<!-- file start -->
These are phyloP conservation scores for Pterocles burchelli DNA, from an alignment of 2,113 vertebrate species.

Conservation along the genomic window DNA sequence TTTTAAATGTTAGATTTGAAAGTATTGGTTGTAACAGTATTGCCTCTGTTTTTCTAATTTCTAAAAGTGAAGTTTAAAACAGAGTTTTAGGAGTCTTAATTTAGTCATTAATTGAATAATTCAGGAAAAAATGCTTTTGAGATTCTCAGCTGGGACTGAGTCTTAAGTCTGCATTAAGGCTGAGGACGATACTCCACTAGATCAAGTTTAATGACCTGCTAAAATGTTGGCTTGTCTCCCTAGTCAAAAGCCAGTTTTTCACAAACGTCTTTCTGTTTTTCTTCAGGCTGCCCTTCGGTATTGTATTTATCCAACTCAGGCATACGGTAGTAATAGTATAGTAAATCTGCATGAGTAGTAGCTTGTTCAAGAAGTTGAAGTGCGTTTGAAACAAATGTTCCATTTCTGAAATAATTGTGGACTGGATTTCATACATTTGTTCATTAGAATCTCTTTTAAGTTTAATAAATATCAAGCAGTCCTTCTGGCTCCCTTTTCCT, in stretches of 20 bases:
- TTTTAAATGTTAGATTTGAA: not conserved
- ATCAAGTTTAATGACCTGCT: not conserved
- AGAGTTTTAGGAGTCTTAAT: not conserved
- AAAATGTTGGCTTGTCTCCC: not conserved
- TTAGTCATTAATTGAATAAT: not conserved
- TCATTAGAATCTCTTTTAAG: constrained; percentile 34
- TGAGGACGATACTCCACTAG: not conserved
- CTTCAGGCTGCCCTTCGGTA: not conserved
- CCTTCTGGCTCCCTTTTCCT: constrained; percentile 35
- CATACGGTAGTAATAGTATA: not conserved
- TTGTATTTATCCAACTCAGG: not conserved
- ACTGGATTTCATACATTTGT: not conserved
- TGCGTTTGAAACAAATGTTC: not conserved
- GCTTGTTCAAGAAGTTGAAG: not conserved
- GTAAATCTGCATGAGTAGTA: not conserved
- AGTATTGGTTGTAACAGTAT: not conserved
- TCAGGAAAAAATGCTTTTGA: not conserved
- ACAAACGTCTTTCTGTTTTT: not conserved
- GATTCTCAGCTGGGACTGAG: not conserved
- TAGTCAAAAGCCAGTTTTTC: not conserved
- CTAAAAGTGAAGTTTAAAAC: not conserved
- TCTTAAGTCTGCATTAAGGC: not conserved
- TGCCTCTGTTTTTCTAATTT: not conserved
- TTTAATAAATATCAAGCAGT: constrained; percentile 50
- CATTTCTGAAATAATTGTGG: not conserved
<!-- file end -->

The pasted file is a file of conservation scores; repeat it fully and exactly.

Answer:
These are phyloP conservation scores for Pterocles burchelli DNA, from an alignment of 2,113 vertebrate species.

Conservation along the genomic window DNA sequence TTTTAAATGTTAGATTTGAAAGTATTGGTTGTAACAGTATTGCCTCTGTTTTTCTAATTTCTAAAAGTGAAGTTTAAAACAGAGTTTTAGGAGTCTTAATTTAGTCATTAATTGAATAATTCAGGAAAAAATGCTTTTGAGATTCTCAGCTGGGACTGAGTCTTAAGTCTGCATTAAGGCTGAGGACGATACTCCACTAGATCAAGTTTAATGACCTGCTAAAATGTTGGCTTGTCTCCCTAGTCAAAAGCCAGTTTTTCACAAACGTCTTTCTGTTTTTCTTCAGGCTGCCCTTCGGTATTGTATTTATCCAACTCAGGCATACGGTAGTAATAGTATAGTAAATCTGCATGAGTAGTAGCTTGTTCAAGAAGTTGAAGTGCGTTTGAAACAAATGTTCCATTTCTGAAATAATTGTGGACTGGATTTCATACATTTGTTCATTAGAATCTCTTTTAAGTTTAATAAATATCAAGCAGTCCTTCTGGCTCCCTTTTCCT, in stretches of 20 bases:
- TTTTAAATGTTAGATTTGAA: not conserved
- ATCAAGTTTAATGACCTGCT: not conserved
- AGAGTTTTAGGAGTCTTAAT: not conserved
- AAAATGTTGGCTTGTCTCCC: not conserved
- TTAGTCATTAATTGAATAAT: not conserved
- TCATTAGAATCTCTTTTAAG: constrained; percentile 34
- TGAGGACGATACTCCACTAG: not conserved
- CTTCAGGCTGCCCTTCGGTA: not conserved
- CCTTCTGGCTCCCTTTTCCT: constrained; percentile 35
- CATACGGTAGTAATAGTATA: not conserved
- TTGTATTTATCCAACTCAGG: not conserved
- ACTGGATTTCATACATTTGT: not conserved
- TGCGTTTGAAACAAATGTTC: not conserved
- GCTTGTTCAAGAAGTTGAAG: not conserved
- GTAAATCTGCATGAGTAGTA: not conserved
- AGTATTGGTTGTAACAGTAT: not conserved
- TCAGGAAAAAATGCTTTTGA: not conserved
- ACAAACGTCTTTCTGTTTTT: not conserved
- GATTCTCAGCTGGGACTGAG: not conserved
- TAGTCAAAAGCCAGTTTTTC: not conserved
- CTAAAAGTGAAGTTTAAAAC: not conserved
- TCTTAAGTCTGCATTAAGGC: not conserved
- TGCCTCTGTTTTTCTAATTT: not conserved
- TTTAATAAATATCAAGCAGT: constrained; percentile 50
- CATTTCTGAAATAATTGTGG: not conserved